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Bring Back The Funk
Why Timo Mayer? Generally speaking, you can’t really go wrong with a single vineyard Yarra Valley wine. But if you want to really grab someone’s attention, make sure it’s a bottle of Timo Mayer. Why? It’s excellent wine, embodied with a strong sense of place, by a winemaker with strong ideals.
Winemaker: Timo Mayer Timo Mayer was born in a small German town to a family with over a 400 year history of winemaking. While this seems like destiny, it took a little longer for Timo to be convinced winemaking was for him. For a winemaker so rapt in whole bunch techniques and ‘the funk’, it is curious he landed in Yarra Valley, a region not known for these styles of wines until Timo showed up. Establishing his ‘Bloody Hill’ vineyard in 1999, Timo has been known as a pioneer for experimental winemaking in Yarra Valley, while also cementing himself as one of the region’s most colourful characters.
We love this wine because…
From the oldest gamay vineyard in the Yarra Valley, this is Timo Mayer’s whole-bunch/carbonic-maceration handwork. But this is not your easy-smash-down fiesta. Cherries both sweet and sour, pepper and spice, stalky tannins, raspberry and acid. Chill it down and let it unfold. Wait for a bit. Ok, now try it again.
In Timo Mayer’s words: “We don’t do back labels and barcodes. Bring back the Funk.” Cheers to that. Unfined and unfiltered, this chardonnay is one of Timo’s true expressions of Yarra Valley land. Intense grapefruit and citrus peel, lemon pith and yellow peach, lingering acidity. Wines of character, from a character.
“…Whole bunch pinot wasn’t particularly popular in Yarra Valley, until Timo made it popular.”
'No back labels, no barcodes'
Vineyards Timo Mayer’s wines come from the property he calls ‘Bloody Hill’, which features densely planted vines, along with his house. While the majority of the vines are pinot noir, picking grapes from different areas of his property will exhibit different characters from varying levels of elevation and aspect. Low yields mean that his wines are always in short supply, and allocations are few and far between, especially considering 40% is exported.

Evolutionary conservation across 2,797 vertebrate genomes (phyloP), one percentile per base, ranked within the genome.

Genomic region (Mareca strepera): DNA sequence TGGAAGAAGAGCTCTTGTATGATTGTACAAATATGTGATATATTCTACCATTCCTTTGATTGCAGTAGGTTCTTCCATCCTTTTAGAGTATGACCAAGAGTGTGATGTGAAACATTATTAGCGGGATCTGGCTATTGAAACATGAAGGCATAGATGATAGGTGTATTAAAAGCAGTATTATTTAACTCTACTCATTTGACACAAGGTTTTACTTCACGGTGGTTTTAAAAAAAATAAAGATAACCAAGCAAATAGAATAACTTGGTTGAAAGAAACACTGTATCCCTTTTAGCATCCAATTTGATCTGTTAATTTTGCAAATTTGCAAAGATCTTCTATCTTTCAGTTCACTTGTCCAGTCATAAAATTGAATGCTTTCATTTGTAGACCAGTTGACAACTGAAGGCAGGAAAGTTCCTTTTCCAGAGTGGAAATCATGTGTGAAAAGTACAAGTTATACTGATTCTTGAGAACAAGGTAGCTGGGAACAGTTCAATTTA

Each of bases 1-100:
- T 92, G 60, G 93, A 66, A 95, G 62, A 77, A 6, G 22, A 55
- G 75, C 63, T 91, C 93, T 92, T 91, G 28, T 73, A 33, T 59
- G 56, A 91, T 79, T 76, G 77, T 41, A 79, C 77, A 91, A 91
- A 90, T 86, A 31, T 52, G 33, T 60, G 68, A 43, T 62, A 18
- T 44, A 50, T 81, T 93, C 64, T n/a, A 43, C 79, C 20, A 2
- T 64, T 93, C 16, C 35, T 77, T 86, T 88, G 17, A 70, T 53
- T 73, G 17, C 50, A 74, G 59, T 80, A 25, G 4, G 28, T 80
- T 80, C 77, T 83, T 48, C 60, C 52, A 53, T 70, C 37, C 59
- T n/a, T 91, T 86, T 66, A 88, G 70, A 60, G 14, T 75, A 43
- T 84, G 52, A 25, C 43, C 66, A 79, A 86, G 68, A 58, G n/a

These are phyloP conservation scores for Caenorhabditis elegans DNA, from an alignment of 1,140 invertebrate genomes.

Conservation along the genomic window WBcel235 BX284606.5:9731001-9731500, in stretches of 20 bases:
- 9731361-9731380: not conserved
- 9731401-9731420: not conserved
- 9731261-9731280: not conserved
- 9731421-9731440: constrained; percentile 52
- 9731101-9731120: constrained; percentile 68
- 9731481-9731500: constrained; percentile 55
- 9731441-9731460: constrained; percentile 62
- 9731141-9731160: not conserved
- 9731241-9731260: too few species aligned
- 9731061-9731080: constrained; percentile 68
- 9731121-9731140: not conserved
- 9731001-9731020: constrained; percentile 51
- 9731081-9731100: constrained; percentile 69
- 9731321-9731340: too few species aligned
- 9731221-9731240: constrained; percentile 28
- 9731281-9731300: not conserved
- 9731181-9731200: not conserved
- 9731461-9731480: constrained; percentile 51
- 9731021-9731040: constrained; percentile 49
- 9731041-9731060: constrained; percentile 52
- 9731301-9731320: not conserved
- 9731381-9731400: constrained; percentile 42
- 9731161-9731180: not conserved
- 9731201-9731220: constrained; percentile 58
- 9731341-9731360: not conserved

Winemaking Philosophy Timo Mayer’s signature style is whole bunch fermentation and a hands-off approach, trying to give as close a sense of the vineyard the fruit came from as possible. It’s a simple enough concept, but one that proves difficult to perfect, especially considering pinot noir is infamous as a difficult and fussy grape. Perhaps that’s why whole bunch pinot wasn’t particularly popular in Yarra Valley, until Timo made it popular. His mantra of ‘bring back the funk’ is one he sticks to. His philosophy of ‘no back labels, no barcodes’, is another sticking point, much to the dismay of distributors and retailers. However, with his cult-like status well and truly formed, these commercial inconveniences are forgiven. Additionally, the wines he makes in partnership with friends back in Germany are another even rarer treat if you can get your hands on them, showing the magic may not only be held in Bloody Hill, but also in the man himself.
We love this wine because…
It’s cabernet but not as you know it. Wild and free, this is Timo Mayer’s 100% whole bunch ferment of Yarra Valley cab sav. We weren’t expecting such elegance, then we remembered, this is Timo’s wine. They’re as timeless as they are intriguing. And this is dressed in light pepper, savoury fruits, and sweet prettiness.
Timo Mayer’s drops come from a small farm operation, producing handcrafted, single-vineyard wines. This is an interesting sangiovese from brunello clones. Full of flavour and tannin, you can expect blue fruits, all the cherries, herbs, and aniseed. If you want something different from the Yarra Valley, keep this on your wish list.